Where does the phrase “plain as a pikestaff” come from and What does it mean?

We use the phrase “plain as a pikestaff” now to mean thoroughly obvious, quite clear; but originally it meant bare and unadorned.

The reference was to the metal shod staff or walking stick used by pilgrims or foot travelers during the fifteenth and sixteenth centuries.

That staff was for service, rather than for show, and was polished plain and smooth through use.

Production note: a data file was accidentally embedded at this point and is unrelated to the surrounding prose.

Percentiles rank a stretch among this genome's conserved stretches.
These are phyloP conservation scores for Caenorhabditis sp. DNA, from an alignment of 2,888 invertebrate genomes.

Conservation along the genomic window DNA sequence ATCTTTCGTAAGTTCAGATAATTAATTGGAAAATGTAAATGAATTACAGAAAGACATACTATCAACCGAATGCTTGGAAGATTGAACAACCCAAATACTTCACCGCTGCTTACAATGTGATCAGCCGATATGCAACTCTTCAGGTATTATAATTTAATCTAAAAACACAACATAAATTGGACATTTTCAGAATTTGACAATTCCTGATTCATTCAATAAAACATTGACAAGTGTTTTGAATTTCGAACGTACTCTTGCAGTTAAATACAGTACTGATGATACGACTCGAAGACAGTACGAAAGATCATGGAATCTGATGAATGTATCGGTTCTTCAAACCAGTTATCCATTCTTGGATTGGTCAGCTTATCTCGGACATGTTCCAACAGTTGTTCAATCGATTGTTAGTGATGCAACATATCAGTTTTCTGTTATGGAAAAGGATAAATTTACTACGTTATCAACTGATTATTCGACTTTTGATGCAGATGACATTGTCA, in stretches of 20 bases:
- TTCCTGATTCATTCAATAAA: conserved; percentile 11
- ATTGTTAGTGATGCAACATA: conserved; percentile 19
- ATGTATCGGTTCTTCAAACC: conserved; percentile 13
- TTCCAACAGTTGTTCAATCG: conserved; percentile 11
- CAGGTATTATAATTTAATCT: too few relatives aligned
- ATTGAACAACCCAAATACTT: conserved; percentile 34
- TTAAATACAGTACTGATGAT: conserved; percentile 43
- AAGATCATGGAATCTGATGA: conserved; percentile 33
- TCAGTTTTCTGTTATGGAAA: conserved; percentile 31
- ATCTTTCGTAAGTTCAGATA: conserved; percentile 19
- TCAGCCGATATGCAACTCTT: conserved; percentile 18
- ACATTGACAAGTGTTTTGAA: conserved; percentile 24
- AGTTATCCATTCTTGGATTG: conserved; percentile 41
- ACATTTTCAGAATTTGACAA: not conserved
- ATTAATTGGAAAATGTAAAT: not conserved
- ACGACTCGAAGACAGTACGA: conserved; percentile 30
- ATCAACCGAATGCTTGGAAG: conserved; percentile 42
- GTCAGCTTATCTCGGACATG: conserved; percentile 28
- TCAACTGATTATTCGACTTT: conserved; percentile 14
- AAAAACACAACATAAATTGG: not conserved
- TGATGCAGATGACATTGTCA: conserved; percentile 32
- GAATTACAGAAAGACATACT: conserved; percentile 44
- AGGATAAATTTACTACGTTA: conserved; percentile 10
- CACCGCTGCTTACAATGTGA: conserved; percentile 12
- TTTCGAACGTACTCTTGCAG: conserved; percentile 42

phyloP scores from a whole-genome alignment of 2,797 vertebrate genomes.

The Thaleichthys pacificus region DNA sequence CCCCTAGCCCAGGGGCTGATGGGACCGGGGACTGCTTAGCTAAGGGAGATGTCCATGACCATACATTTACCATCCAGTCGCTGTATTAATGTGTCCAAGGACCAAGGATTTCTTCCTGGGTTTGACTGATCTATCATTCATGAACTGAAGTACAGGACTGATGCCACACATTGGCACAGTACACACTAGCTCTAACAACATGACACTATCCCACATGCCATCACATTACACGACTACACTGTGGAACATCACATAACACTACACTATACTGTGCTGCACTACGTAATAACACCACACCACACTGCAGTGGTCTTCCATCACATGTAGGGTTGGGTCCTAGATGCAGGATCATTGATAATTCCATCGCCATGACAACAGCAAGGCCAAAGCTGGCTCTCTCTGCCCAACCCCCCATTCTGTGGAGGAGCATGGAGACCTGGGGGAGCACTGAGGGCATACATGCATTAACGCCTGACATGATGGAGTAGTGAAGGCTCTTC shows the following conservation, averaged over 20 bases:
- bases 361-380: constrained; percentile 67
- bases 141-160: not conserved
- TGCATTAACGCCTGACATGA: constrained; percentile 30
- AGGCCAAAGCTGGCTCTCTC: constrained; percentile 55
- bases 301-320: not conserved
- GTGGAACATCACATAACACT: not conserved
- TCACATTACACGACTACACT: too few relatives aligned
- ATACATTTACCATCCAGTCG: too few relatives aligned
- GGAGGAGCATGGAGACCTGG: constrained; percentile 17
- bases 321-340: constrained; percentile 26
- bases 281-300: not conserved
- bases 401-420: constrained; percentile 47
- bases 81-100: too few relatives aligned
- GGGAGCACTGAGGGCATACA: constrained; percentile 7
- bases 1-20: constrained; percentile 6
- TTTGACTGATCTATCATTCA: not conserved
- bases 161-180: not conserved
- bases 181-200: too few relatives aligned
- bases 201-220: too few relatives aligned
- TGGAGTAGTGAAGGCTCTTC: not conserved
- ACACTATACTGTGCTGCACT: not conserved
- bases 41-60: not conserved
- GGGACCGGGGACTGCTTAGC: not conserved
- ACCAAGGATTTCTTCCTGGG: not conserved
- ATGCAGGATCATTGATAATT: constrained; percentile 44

In some localities, the expression was “plain as a packstaff,” with reference to the equally smooth staff on which a peddler carried his pack. Both phrases are found at about the same time in early sixteenth century literature.

About Karen Hill

Karen Hill is a freelance writer, editor, and columnist. Born in New York, her work has appeared in the Examiner, Yahoo News, Buzzfeed, among others.

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